The Searchable PDB Exchange Dictionary

The information collected, processed and distributed by the wwPDB is all defined in the PDB Exchange Dictionary.(1) This dictionary, along with several other dictionaries, can be searched using the text box at the top of the Dictionary Resources page, and browsed using the HTML version. The XML Schema for the PDB Exchange Data Dictionary is also available for download. contains a variety of Dictionary Resources

The PDB Exchange Dictionary includes definitions for X-ray crystallography, NMR, 3D EM, and protein production. These definitions were developed and reviewed by discipline experts and by the member organizations of the wwPDB.

There are currently 3395 definitions in the PDB Exchange Dictionary that are divided into 283 categories. The categories are organized into groups of related definitions analogous to the organization of related columns in a table.

The search form available for data dictionaries at To search for a particular item, select the dictionary you want to search from the pulldown menu, enter the term in the box provided, and select "go".

The PDB Exchange Dictionary uses the dictionary language developed for the macromolecular Crystallographic Information File (mmCIF) dictionary (2). The dictionary includes textual definitions and examples as would be found in any language dictionary, as well as data type, boundary conditions and controlled vocabularies that can be used by software applications to validate and maintain uniformity of usage in data files. Since the dictionary is fully software accessible it can also be translated into alternative formats, as has been done in the case of the eXtensible Markup Language (XML) to provide a PDBML dictionary.(3)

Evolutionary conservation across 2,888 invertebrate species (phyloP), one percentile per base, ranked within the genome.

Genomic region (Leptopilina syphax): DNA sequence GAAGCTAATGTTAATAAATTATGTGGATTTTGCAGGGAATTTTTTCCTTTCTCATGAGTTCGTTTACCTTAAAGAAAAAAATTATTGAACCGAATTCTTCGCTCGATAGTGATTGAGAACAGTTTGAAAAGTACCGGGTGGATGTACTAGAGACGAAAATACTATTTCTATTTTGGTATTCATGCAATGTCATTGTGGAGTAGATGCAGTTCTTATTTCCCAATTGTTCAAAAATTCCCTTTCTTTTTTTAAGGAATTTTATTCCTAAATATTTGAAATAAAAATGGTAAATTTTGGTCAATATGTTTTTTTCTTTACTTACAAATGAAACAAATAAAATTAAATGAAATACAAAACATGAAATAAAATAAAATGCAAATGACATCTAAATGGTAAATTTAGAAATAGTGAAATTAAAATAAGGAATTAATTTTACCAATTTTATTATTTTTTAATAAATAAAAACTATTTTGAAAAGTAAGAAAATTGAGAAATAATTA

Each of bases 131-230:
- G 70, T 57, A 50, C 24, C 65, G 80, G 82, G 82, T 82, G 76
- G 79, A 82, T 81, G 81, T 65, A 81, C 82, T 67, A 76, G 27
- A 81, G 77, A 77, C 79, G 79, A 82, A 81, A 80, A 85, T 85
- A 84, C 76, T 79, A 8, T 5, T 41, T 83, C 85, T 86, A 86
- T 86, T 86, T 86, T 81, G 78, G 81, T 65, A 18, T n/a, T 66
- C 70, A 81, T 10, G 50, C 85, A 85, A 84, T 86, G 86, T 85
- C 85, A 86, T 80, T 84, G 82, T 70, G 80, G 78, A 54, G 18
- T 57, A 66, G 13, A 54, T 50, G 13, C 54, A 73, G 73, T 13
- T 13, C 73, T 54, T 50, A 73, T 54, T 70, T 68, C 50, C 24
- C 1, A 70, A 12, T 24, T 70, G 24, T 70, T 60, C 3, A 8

Questions and comments should be sent to

  1. Westbrook, J., Henrick, K., Ulrich, E.L. and Berman, H.M. (2005) In Hall, S. R. and McMahon, B. (eds.), International Tables for Crystallography. Springer, Dordrecht, The Netherlands, Vol. G. Definition and exchange of crystallographic data, pp. 195-198.
  2. Fitzgerald, P.M.D., Westbrook, J.D., Bourne, P.E., McMahon, B., Watenpaugh, K.D. and Berman, H.M. (2005) In Hall, S. R. and McMahon, B. (eds.), International Tables for Crystallography. Springer, Dordrecht, The Netherlands, Vol. G. Definition and exchange of crystallographic data, pp. 295-443.
  3. Westbrook, J., Ito, N., Nakamura, H., Henrick, K. and Berman, H.M. (2005) PDBML: The representation of archival macromolecular structure data in XML. Bioinformatics, 21, 988-992.

2006 Deposition Statistics

As of October 1, 5376 structures have been deposited to the PDB this year.

The entries were processed by the wwPDB teams at RCSB PDB, MSD-EBI, and PDBj. Of the structures deposited, 69.3% were deposited with a release status of "hold until publication"; 17.8% were released as soon as annotation of the entry was complete; and 12.9% were held until a particular date.

81.9% of these entries were determined by X-ray crystallographic methods; 12.5% were determined by NMR methods; and 82.6% of all of these depositions were deposited with experimental data.